Geosyntec Consultants

Columbia, MD, United States
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  • Economic Opportunity, Energy and Environment

  • United States | Global Programs

  • Economically disadvantaged people

  • Business

  • ---

  • >1,200

Executive Summary

Currently there is no way to price climate related physical risks into valuation and financing approaches used by financial institutions and investors, particularly for physical assets and infrastructure. This results in significant underinvestment in long term projects, including those protecting future generations against climate change impacts, which breeds the false perception that investing in mitigation or adaption of critical infrastructure may not be worthwhile. Our state of the art Decoupled Net Present Value (DNPV) approach can change this, because it translates engineering assessment of physical risks into financial terms, quantifying potential exposure of assets to climate related hazards. DNPV is directly scalable to different geographies and sectors, and can help a multitude of users better understand the value of climate risks, allowing pricing in of such risks by prospective investors. Climate change will affect everything we care about. By pivoting to our robust valuation approach, we can begin to develop the projects that will do most good.

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The Problem

To help addressing climate change impacts, massive investments from institutional investors will be needed. Institutional capital (both in developed and developing countries) is a huge and largely untapped pool of capital that could be used for investment in climate change mitigation and adaptation projects. However, to promote capital flows to solve this issue in a meaningful way, investors need to understand climate risks. Although there is a recent concerted private sector effort to understand how climate change may affect investments (e.g., 2 Degree Investment Initiative, Task Force on Climate Related Financial Disclosures), the focus is mostly at the macro level leaving the root of the problem (i.e., continued reliance on standard techniques to assess the financial viability of long term investments) largely untouched. The use of discounted cash flow (DCF) methods has for many years resulted in severe economic distortions and perverse incentives as the value of the present is overemphasized and the value of the future underemphasized. This leads to a widespread bias favoring short term investment decisions, a phenomenon known as the Tragedy of the Horizon with decisions felt well beyond the horizons of business/political cycles imposing a burden on future generations that the current generation has very little incentive to fix. DCF is also inadequate to compare projects across geographies and technological solutions. This makes it hard to evaluate different alternatives on their merits and often results in a systematic bias that favors cookie cutter investments in well known regions and technologies to the detriment of emerging economies or more sustainable solutions.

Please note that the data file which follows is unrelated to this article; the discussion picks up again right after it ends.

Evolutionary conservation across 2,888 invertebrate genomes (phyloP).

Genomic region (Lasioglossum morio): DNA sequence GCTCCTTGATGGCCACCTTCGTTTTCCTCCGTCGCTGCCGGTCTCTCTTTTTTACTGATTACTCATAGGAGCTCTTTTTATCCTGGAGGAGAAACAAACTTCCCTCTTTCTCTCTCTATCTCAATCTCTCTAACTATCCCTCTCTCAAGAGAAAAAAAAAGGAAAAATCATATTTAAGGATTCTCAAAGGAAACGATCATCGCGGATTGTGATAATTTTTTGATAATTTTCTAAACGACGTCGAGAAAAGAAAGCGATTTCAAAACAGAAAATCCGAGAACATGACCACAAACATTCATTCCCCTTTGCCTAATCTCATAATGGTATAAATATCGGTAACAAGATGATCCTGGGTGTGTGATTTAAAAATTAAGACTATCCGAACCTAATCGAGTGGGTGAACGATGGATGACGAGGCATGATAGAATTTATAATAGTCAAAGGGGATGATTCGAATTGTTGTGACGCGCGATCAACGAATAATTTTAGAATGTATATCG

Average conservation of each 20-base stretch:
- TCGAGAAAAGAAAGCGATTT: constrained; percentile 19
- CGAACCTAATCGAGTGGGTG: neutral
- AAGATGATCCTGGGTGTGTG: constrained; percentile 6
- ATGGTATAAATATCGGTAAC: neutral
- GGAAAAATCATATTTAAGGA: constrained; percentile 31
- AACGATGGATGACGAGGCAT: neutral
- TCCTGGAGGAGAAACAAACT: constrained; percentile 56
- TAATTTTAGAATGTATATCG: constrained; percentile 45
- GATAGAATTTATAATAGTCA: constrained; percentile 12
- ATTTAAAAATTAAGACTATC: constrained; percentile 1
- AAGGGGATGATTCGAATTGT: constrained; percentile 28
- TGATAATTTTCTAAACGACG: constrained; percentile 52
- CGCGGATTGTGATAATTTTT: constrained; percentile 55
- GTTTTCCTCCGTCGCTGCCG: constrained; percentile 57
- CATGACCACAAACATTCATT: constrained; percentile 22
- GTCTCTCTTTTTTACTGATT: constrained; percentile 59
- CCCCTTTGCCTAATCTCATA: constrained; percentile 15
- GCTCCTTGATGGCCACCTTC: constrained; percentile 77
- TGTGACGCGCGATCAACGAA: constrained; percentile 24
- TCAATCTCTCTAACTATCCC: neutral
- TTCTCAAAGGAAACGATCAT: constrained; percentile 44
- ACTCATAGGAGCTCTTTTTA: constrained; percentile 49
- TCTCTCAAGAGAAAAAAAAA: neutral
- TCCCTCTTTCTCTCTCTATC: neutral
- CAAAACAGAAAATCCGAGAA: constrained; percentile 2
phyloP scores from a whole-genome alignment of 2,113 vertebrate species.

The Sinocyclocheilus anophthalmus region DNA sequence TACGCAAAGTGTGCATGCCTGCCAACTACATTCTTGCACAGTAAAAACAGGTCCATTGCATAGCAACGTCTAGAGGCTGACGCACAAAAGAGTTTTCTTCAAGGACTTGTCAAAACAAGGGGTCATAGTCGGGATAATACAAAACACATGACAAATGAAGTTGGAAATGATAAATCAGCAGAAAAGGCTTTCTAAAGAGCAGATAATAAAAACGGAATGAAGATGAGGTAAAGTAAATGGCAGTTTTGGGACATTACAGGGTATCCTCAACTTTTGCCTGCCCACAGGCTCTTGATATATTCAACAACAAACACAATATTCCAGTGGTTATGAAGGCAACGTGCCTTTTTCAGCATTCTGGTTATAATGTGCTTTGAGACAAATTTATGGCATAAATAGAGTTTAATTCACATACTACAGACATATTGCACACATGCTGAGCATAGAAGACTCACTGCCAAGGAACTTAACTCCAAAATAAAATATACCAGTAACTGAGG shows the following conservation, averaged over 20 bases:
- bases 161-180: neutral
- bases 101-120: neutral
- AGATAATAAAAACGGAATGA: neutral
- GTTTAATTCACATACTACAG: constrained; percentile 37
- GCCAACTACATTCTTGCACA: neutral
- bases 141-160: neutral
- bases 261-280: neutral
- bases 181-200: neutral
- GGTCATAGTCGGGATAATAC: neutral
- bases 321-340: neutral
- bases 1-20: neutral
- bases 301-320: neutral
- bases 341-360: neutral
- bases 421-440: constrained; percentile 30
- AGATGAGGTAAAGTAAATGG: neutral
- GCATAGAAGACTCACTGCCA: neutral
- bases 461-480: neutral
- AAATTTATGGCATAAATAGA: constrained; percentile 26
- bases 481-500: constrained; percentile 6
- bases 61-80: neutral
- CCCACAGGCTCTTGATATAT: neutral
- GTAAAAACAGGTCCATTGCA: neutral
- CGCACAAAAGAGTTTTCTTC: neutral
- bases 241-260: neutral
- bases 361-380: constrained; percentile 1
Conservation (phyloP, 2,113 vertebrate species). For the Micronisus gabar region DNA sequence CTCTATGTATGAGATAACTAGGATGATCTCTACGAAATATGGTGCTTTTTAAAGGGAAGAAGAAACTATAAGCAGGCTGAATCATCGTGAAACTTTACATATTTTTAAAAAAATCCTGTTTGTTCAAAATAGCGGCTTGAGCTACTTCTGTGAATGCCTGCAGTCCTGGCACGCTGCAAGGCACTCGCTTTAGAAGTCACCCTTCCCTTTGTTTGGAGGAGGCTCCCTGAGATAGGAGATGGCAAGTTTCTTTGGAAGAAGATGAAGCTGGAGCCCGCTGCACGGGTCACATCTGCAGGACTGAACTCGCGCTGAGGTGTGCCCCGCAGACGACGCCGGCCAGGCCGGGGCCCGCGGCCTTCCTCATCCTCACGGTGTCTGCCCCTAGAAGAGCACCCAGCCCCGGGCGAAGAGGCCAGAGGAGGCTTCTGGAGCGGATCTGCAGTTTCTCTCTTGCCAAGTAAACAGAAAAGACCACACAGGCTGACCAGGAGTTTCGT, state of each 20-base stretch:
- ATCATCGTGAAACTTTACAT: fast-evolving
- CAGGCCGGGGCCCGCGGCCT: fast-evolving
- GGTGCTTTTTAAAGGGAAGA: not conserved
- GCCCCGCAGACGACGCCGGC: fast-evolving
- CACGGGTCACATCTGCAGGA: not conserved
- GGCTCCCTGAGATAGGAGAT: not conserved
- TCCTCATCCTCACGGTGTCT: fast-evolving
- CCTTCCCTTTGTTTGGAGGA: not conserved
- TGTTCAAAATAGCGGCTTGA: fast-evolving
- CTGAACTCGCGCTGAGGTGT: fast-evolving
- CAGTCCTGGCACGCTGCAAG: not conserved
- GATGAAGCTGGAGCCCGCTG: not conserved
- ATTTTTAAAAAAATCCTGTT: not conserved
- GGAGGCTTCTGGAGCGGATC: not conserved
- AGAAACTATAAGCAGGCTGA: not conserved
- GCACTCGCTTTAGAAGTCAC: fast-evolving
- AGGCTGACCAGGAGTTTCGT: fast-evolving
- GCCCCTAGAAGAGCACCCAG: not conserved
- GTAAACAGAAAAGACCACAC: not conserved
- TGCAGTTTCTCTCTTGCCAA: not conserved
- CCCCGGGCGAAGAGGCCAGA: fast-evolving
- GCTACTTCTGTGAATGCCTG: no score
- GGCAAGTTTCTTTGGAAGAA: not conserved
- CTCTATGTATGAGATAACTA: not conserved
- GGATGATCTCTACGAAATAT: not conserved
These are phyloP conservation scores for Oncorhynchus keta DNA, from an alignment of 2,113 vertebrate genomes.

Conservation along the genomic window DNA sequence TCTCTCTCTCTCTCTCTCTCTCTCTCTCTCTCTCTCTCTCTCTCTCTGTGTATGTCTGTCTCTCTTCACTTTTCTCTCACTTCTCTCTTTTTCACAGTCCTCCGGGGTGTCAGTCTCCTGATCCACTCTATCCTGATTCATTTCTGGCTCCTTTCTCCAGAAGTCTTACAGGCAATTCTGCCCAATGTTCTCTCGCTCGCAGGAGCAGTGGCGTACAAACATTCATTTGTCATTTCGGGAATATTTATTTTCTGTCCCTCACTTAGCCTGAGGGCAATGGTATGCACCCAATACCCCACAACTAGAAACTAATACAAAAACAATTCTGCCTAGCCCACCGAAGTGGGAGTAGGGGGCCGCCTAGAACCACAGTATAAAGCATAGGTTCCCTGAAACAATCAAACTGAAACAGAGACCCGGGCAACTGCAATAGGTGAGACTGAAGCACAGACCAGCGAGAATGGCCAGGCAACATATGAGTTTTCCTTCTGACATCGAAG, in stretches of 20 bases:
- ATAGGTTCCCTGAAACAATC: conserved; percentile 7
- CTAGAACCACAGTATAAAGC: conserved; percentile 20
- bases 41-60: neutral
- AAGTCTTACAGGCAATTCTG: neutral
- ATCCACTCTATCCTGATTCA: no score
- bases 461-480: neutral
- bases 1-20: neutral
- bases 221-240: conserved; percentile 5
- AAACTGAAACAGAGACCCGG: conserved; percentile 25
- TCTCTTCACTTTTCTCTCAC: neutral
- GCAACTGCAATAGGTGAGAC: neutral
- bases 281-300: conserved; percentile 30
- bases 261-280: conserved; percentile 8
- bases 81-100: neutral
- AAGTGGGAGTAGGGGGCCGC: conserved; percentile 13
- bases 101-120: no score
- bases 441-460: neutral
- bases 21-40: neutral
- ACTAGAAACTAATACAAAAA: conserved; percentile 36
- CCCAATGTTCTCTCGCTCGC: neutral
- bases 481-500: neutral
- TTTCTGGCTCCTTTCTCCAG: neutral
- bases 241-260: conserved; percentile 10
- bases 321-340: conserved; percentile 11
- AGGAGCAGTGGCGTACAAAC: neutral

Proposed Solution

To improve the risk perception of long term projects amongst institutional investors and lenders, and mitigate the Tragedy of the Horizon dilemma, we propose an open source VMS platform that offers qualified access to projects and funds, with evaluations powered by our state of the art DNPV valuation approach. One of the main restrictions on institutional investment is the quantification and allocation of risk. Typical tools used in project finance (e.g., DCF) lack the ability to estimate and price in risks in a transparent and consistent manner. DNPV allows investors to evaluate long term project investment opportunities across industrial sectors and geographies, making it easier to compare, cross reference projects, and to communicate the results to decision makers (Espinoza and Morris, 2013). Pricing and allocating risks to their rightful owners is amongst the most salient features of DNPV, as this allows standardized contract structuring that can be later modified to provide flexibility among VMS participants. Unfortunately, anachronistic models (devised for simpler investment opportunities in the fifties, an era when simple algorithms were a necessity because computational power was expensive) are ubiquitous. Although computational cost has decreased over 10 billion times in the meantime, which should make it hard to justify using grossly simplified DCF models, moving away from well established practices takes significant time and effort, particularly when existing methodologies are expedient and deeply rooted in public policy. However, the status quo will lead to postponing much needed investments to reduce the risks posed by climate change, unduly penalizing future generations and communities that can least afford it.

Evidence of Effectiveness